MSPs must press the Government to hand over £150 million to councils, says city Labour leader Cammy Day.
I was pleased we were able to agree a fair and balanced budget for Edinburgh for the year ahead.
This includes significant investment to fund much-needed maintenance and upgrades across the council estate – particularly schools. This investment is long overdue and I was pleased to see that all the political parties represented on the council put forward similar proposals.
In my own ward, the focus will be on Trinity Academy and, elsewhere in the city, we have to progress plans for Castlebrae and Liberton High Schools while developing a solution for schools in the south-west once our consultation is complete.
These can only progress if the Scottish Government announce Wave 4 funding plans with immediate effect. I call on the city’s MSPs to play their part and insist that the Government release the £150m of capital grant support for councils previously held back to meet other Scottish Government priorities to allow investment in the schools required. How else can our capital city be “fit for the future”?
Related to that investment, I was pleased that the council last week backed my motion to develop a Construction Charter calling on employers to adhere to health and safety standards, to protect workers’ rights and to ensure fair pay.
All too often substantial publicly funded contracts are being awarded through the procurement process to the “best” bidder – only to see that bidder fail, or go bankrupt. The recent Cole Report makes many recommendations to the construction industry, and I hope this charter will show that we are doing all we can to help.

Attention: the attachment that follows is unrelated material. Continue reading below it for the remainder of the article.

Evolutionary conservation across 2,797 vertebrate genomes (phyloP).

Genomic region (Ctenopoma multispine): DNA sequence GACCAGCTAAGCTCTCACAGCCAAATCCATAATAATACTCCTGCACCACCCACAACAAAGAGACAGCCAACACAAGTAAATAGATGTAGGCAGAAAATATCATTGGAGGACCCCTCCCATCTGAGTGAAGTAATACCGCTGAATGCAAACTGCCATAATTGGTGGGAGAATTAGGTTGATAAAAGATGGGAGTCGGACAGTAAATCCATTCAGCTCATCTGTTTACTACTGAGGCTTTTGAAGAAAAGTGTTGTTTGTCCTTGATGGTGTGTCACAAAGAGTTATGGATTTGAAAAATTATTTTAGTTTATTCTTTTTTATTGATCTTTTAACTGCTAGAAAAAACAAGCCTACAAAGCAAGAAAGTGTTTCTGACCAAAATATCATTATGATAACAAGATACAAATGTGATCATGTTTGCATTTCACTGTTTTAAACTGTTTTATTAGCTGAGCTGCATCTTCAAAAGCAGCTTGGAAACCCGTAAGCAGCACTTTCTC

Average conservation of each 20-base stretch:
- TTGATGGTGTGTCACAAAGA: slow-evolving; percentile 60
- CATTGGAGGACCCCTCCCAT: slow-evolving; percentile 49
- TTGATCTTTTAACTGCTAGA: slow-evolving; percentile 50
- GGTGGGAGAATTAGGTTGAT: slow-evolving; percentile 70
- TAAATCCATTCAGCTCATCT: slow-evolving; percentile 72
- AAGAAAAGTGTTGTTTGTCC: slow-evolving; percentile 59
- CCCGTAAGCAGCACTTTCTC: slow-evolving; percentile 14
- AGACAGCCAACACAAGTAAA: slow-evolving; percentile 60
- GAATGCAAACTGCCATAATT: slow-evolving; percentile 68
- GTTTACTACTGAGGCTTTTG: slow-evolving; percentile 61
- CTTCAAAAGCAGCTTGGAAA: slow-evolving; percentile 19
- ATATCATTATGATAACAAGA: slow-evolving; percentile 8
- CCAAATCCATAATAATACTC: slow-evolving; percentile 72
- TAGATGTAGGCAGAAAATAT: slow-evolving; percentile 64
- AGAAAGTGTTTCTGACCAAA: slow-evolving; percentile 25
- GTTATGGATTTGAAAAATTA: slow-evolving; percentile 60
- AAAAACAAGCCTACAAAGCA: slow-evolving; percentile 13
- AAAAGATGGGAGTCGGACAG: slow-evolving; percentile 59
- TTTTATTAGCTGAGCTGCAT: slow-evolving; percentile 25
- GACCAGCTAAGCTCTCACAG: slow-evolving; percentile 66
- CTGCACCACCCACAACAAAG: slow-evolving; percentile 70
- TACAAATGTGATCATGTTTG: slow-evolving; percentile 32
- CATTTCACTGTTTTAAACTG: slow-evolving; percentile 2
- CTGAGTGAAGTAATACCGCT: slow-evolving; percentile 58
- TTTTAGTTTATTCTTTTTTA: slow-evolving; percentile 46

My colleagues Cllr Mandy Watt and Cllr Gordon Munro have worked with me, alongside our colleagues in Unite and others, to bring this forward.
Developers in the city also need to play their part to ensure contractors and sub-contractors respect workers’ rights. The legislation on procurement does nothing to help us run a fair city.
Our budget also delivered capital funding to support the redevelopment of Leith Theatre and the King’s Theatre, just as the Museum of Childhood opened its doors to the public following a £200,000 refurbishment.
And just last week, the city’s International Festival launched its 2018 programme, involving 2750 artists from 31 nations, demonstrating the continued expansion of the city’s cultural offering. I hope that, this year, some of our festival offerings branch out further into local communities.
Of course, all of this is even more reason for the city to push ahead with our plans for a tourist levy!
Finally, I want to add my thanks to the many who went well beyond the call of duty during the recent bad weather. To the care workers who managed to get out to help older people, to our tram and bus drivers who kept us going, to the many officers who kept the city functioning and to local people who helped clear paths and provide support within their local communities – thank you!